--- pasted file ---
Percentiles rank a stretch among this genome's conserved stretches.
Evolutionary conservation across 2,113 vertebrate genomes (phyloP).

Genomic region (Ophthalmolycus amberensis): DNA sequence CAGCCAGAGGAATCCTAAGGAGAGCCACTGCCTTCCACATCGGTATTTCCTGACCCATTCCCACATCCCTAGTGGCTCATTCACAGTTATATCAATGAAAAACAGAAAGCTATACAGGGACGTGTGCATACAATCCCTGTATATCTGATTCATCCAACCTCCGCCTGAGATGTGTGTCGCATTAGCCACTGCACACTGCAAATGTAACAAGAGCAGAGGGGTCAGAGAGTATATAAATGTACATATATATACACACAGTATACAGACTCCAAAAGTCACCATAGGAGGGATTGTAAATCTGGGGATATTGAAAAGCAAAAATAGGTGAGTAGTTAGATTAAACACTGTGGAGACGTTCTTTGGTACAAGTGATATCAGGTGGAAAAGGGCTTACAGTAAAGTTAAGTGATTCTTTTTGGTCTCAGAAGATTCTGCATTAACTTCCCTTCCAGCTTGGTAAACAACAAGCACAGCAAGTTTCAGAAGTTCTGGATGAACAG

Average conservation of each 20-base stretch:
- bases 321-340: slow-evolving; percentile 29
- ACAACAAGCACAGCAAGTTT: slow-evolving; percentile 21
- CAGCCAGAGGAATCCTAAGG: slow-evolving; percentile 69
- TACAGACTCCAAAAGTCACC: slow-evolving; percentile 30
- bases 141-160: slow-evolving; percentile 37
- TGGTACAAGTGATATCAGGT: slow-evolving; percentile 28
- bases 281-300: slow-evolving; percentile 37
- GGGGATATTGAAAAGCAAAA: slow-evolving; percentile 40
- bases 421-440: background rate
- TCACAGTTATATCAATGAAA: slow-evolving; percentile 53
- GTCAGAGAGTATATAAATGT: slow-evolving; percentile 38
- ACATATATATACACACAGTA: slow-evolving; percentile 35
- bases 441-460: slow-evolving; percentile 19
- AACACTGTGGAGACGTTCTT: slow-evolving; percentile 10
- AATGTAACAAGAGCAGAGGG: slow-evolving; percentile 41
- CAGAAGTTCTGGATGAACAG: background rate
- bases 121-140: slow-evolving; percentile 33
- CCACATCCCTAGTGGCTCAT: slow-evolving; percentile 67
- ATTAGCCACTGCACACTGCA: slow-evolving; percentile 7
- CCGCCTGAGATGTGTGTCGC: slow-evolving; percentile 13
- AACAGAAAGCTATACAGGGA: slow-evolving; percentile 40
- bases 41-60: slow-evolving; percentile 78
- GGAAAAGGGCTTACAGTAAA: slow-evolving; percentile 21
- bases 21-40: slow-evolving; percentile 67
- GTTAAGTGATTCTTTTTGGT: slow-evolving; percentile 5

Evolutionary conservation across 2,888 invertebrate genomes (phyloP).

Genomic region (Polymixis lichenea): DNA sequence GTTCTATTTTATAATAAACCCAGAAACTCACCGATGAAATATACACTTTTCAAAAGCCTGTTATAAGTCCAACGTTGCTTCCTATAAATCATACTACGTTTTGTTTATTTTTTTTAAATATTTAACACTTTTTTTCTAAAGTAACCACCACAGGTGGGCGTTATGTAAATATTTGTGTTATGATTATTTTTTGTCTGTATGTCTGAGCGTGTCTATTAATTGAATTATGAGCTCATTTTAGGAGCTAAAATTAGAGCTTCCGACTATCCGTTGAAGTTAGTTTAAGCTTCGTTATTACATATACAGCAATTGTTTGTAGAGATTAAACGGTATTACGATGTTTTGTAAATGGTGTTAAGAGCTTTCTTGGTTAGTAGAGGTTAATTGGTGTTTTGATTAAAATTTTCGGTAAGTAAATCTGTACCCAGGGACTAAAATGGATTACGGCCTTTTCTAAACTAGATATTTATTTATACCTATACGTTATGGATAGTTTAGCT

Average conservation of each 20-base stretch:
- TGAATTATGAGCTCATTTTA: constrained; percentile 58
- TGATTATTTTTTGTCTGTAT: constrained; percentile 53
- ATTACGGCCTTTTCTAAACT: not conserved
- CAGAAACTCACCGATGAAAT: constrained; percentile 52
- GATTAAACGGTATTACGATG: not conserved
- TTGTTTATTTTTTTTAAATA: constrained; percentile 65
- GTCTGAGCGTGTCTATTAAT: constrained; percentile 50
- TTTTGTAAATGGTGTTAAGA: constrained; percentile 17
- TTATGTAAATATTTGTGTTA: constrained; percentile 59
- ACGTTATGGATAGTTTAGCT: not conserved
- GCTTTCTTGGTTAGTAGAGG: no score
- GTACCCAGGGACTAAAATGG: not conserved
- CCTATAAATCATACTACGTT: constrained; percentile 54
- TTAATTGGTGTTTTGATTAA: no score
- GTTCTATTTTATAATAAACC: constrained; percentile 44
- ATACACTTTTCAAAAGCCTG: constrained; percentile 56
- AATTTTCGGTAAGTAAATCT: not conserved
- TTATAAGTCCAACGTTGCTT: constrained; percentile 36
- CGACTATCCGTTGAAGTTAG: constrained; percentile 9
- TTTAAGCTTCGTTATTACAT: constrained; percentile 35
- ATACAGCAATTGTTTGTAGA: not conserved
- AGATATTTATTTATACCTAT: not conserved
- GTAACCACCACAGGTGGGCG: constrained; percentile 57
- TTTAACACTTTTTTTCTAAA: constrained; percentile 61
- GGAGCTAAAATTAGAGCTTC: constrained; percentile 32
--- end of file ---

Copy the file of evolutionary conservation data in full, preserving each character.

Percentiles rank a stretch among this genome's conserved stretches.
Evolutionary conservation across 2,113 vertebrate genomes (phyloP).

Genomic region (Ophthalmolycus amberensis): DNA sequence CAGCCAGAGGAATCCTAAGGAGAGCCACTGCCTTCCACATCGGTATTTCCTGACCCATTCCCACATCCCTAGTGGCTCATTCACAGTTATATCAATGAAAAACAGAAAGCTATACAGGGACGTGTGCATACAATCCCTGTATATCTGATTCATCCAACCTCCGCCTGAGATGTGTGTCGCATTAGCCACTGCACACTGCAAATGTAACAAGAGCAGAGGGGTCAGAGAGTATATAAATGTACATATATATACACACAGTATACAGACTCCAAAAGTCACCATAGGAGGGATTGTAAATCTGGGGATATTGAAAAGCAAAAATAGGTGAGTAGTTAGATTAAACACTGTGGAGACGTTCTTTGGTACAAGTGATATCAGGTGGAAAAGGGCTTACAGTAAAGTTAAGTGATTCTTTTTGGTCTCAGAAGATTCTGCATTAACTTCCCTTCCAGCTTGGTAAACAACAAGCACAGCAAGTTTCAGAAGTTCTGGATGAACAG

Average conservation of each 20-base stretch:
- bases 321-340: slow-evolving; percentile 29
- ACAACAAGCACAGCAAGTTT: slow-evolving; percentile 21
- CAGCCAGAGGAATCCTAAGG: slow-evolving; percentile 69
- TACAGACTCCAAAAGTCACC: slow-evolving; percentile 30
- bases 141-160: slow-evolving; percentile 37
- TGGTACAAGTGATATCAGGT: slow-evolving; percentile 28
- bases 281-300: slow-evolving; percentile 37
- GGGGATATTGAAAAGCAAAA: slow-evolving; percentile 40
- bases 421-440: background rate
- TCACAGTTATATCAATGAAA: slow-evolving; percentile 53
- GTCAGAGAGTATATAAATGT: slow-evolving; percentile 38
- ACATATATATACACACAGTA: slow-evolving; percentile 35
- bases 441-460: slow-evolving; percentile 19
- AACACTGTGGAGACGTTCTT: slow-evolving; percentile 10
- AATGTAACAAGAGCAGAGGG: slow-evolving; percentile 41
- CAGAAGTTCTGGATGAACAG: background rate
- bases 121-140: slow-evolving; percentile 33
- CCACATCCCTAGTGGCTCAT: slow-evolving; percentile 67
- ATTAGCCACTGCACACTGCA: slow-evolving; percentile 7
- CCGCCTGAGATGTGTGTCGC: slow-evolving; percentile 13
- AACAGAAAGCTATACAGGGA: slow-evolving; percentile 40
- bases 41-60: slow-evolving; percentile 78
- GGAAAAGGGCTTACAGTAAA: slow-evolving; percentile 21
- bases 21-40: slow-evolving; percentile 67
- GTTAAGTGATTCTTTTTGGT: slow-evolving; percentile 5

Evolutionary conservation across 2,888 invertebrate genomes (phyloP).

Genomic region (Polymixis lichenea): DNA sequence GTTCTATTTTATAATAAACCCAGAAACTCACCGATGAAATATACACTTTTCAAAAGCCTGTTATAAGTCCAACGTTGCTTCCTATAAATCATACTACGTTTTGTTTATTTTTTTTAAATATTTAACACTTTTTTTCTAAAGTAACCACCACAGGTGGGCGTTATGTAAATATTTGTGTTATGATTATTTTTTGTCTGTATGTCTGAGCGTGTCTATTAATTGAATTATGAGCTCATTTTAGGAGCTAAAATTAGAGCTTCCGACTATCCGTTGAAGTTAGTTTAAGCTTCGTTATTACATATACAGCAATTGTTTGTAGAGATTAAACGGTATTACGATGTTTTGTAAATGGTGTTAAGAGCTTTCTTGGTTAGTAGAGGTTAATTGGTGTTTTGATTAAAATTTTCGGTAAGTAAATCTGTACCCAGGGACTAAAATGGATTACGGCCTTTTCTAAACTAGATATTTATTTATACCTATACGTTATGGATAGTTTAGCT

Average conservation of each 20-base stretch:
- TGAATTATGAGCTCATTTTA: constrained; percentile 58
- TGATTATTTTTTGTCTGTAT: constrained; percentile 53
- ATTACGGCCTTTTCTAAACT: not conserved
- CAGAAACTCACCGATGAAAT: constrained; percentile 52
- GATTAAACGGTATTACGATG: not conserved
- TTGTTTATTTTTTTTAAATA: constrained; percentile 65
- GTCTGAGCGTGTCTATTAAT: constrained; percentile 50
- TTTTGTAAATGGTGTTAAGA: constrained; percentile 17
- TTATGTAAATATTTGTGTTA: constrained; percentile 59
- ACGTTATGGATAGTTTAGCT: not conserved
- GCTTTCTTGGTTAGTAGAGG: no score
- GTACCCAGGGACTAAAATGG: not conserved
- CCTATAAATCATACTACGTT: constrained; percentile 54
- TTAATTGGTGTTTTGATTAA: no score
- GTTCTATTTTATAATAAACC: constrained; percentile 44
- ATACACTTTTCAAAAGCCTG: constrained; percentile 56
- AATTTTCGGTAAGTAAATCT: not conserved
- TTATAAGTCCAACGTTGCTT: constrained; percentile 36
- CGACTATCCGTTGAAGTTAG: constrained; percentile 9
- TTTAAGCTTCGTTATTACAT: constrained; percentile 35
- ATACAGCAATTGTTTGTAGA: not conserved
- AGATATTTATTTATACCTAT: not conserved
- GTAACCACCACAGGTGGGCG: constrained; percentile 57
- TTTAACACTTTTTTTCTAAA: constrained; percentile 61
- GGAGCTAAAATTAGAGCTTC: constrained; percentile 32